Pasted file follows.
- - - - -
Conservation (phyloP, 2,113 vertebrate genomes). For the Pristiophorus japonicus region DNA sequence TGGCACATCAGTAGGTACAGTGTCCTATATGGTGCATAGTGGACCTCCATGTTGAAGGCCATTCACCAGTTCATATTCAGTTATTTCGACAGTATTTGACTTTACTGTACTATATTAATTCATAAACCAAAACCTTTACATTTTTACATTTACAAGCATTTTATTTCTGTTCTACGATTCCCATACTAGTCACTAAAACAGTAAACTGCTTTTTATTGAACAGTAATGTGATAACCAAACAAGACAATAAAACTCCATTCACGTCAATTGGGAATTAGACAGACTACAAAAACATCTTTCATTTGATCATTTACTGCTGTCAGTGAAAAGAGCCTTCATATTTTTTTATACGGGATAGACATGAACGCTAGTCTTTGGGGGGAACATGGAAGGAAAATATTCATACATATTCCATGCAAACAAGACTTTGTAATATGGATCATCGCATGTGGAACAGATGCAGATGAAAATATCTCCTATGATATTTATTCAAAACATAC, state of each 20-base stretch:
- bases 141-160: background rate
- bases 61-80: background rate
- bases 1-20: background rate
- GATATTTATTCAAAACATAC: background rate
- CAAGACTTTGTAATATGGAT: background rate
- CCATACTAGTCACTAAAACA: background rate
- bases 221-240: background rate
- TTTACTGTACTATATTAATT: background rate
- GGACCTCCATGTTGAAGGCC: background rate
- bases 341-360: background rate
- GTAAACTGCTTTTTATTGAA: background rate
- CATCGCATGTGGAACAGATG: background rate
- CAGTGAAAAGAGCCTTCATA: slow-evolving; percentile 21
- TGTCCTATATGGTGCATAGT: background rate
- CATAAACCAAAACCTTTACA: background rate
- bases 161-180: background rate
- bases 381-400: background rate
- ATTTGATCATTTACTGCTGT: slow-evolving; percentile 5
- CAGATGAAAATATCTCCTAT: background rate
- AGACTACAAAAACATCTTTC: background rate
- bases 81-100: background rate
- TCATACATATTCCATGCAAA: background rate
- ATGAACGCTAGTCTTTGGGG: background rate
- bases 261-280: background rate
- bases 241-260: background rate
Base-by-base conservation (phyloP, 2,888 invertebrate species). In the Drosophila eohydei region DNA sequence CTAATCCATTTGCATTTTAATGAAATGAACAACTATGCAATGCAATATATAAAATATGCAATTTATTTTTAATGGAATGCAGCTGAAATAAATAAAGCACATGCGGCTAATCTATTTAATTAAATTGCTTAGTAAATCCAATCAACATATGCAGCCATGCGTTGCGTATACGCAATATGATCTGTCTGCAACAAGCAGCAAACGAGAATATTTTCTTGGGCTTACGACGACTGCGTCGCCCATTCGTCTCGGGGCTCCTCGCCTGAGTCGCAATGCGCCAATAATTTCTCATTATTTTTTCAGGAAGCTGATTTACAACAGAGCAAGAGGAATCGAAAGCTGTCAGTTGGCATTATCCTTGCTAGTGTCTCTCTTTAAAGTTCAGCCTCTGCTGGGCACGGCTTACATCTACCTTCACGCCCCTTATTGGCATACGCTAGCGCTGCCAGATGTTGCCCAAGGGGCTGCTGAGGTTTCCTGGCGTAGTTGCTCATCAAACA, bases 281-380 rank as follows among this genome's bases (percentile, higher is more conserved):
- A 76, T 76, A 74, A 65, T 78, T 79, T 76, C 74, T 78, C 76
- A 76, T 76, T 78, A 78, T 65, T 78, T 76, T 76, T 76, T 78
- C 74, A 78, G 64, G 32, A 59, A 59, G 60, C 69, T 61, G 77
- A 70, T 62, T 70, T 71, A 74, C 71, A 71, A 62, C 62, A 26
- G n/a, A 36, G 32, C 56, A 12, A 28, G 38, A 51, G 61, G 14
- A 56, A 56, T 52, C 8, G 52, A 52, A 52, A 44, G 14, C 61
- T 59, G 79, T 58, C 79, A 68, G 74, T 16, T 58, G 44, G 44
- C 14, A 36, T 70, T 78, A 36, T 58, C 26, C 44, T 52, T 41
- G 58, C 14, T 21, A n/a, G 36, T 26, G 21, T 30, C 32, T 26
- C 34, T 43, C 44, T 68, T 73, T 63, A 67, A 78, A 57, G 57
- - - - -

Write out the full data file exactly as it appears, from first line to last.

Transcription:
Conservation (phyloP, 2,113 vertebrate genomes). For the Pristiophorus japonicus region DNA sequence TGGCACATCAGTAGGTACAGTGTCCTATATGGTGCATAGTGGACCTCCATGTTGAAGGCCATTCACCAGTTCATATTCAGTTATTTCGACAGTATTTGACTTTACTGTACTATATTAATTCATAAACCAAAACCTTTACATTTTTACATTTACAAGCATTTTATTTCTGTTCTACGATTCCCATACTAGTCACTAAAACAGTAAACTGCTTTTTATTGAACAGTAATGTGATAACCAAACAAGACAATAAAACTCCATTCACGTCAATTGGGAATTAGACAGACTACAAAAACATCTTTCATTTGATCATTTACTGCTGTCAGTGAAAAGAGCCTTCATATTTTTTTATACGGGATAGACATGAACGCTAGTCTTTGGGGGGAACATGGAAGGAAAATATTCATACATATTCCATGCAAACAAGACTTTGTAATATGGATCATCGCATGTGGAACAGATGCAGATGAAAATATCTCCTATGATATTTATTCAAAACATAC, state of each 20-base stretch:
- bases 141-160: background rate
- bases 61-80: background rate
- bases 1-20: background rate
- GATATTTATTCAAAACATAC: background rate
- CAAGACTTTGTAATATGGAT: background rate
- CCATACTAGTCACTAAAACA: background rate
- bases 221-240: background rate
- TTTACTGTACTATATTAATT: background rate
- GGACCTCCATGTTGAAGGCC: background rate
- bases 341-360: background rate
- GTAAACTGCTTTTTATTGAA: background rate
- CATCGCATGTGGAACAGATG: background rate
- CAGTGAAAAGAGCCTTCATA: slow-evolving; percentile 21
- TGTCCTATATGGTGCATAGT: background rate
- CATAAACCAAAACCTTTACA: background rate
- bases 161-180: background rate
- bases 381-400: background rate
- ATTTGATCATTTACTGCTGT: slow-evolving; percentile 5
- CAGATGAAAATATCTCCTAT: background rate
- AGACTACAAAAACATCTTTC: background rate
- bases 81-100: background rate
- TCATACATATTCCATGCAAA: background rate
- ATGAACGCTAGTCTTTGGGG: background rate
- bases 261-280: background rate
- bases 241-260: background rate
Base-by-base conservation (phyloP, 2,888 invertebrate species). In the Drosophila eohydei region DNA sequence CTAATCCATTTGCATTTTAATGAAATGAACAACTATGCAATGCAATATATAAAATATGCAATTTATTTTTAATGGAATGCAGCTGAAATAAATAAAGCACATGCGGCTAATCTATTTAATTAAATTGCTTAGTAAATCCAATCAACATATGCAGCCATGCGTTGCGTATACGCAATATGATCTGTCTGCAACAAGCAGCAAACGAGAATATTTTCTTGGGCTTACGACGACTGCGTCGCCCATTCGTCTCGGGGCTCCTCGCCTGAGTCGCAATGCGCCAATAATTTCTCATTATTTTTTCAGGAAGCTGATTTACAACAGAGCAAGAGGAATCGAAAGCTGTCAGTTGGCATTATCCTTGCTAGTGTCTCTCTTTAAAGTTCAGCCTCTGCTGGGCACGGCTTACATCTACCTTCACGCCCCTTATTGGCATACGCTAGCGCTGCCAGATGTTGCCCAAGGGGCTGCTGAGGTTTCCTGGCGTAGTTGCTCATCAAACA, bases 281-380 rank as follows among this genome's bases (percentile, higher is more conserved):
- A 76, T 76, A 74, A 65, T 78, T 79, T 76, C 74, T 78, C 76
- A 76, T 76, T 78, A 78, T 65, T 78, T 76, T 76, T 76, T 78
- C 74, A 78, G 64, G 32, A 59, A 59, G 60, C 69, T 61, G 77
- A 70, T 62, T 70, T 71, A 74, C 71, A 71, A 62, C 62, A 26
- G n/a, A 36, G 32, C 56, A 12, A 28, G 38, A 51, G 61, G 14
- A 56, A 56, T 52, C 8, G 52, A 52, A 52, A 44, G 14, C 61
- T 59, G 79, T 58, C 79, A 68, G 74, T 16, T 58, G 44, G 44
- C 14, A 36, T 70, T 78, A 36, T 58, C 26, C 44, T 52, T 41
- G 58, C 14, T 21, A n/a, G 36, T 26, G 21, T 30, C 32, T 26
- C 34, T 43, C 44, T 68, T 73, T 63, A 67, A 78, A 57, G 57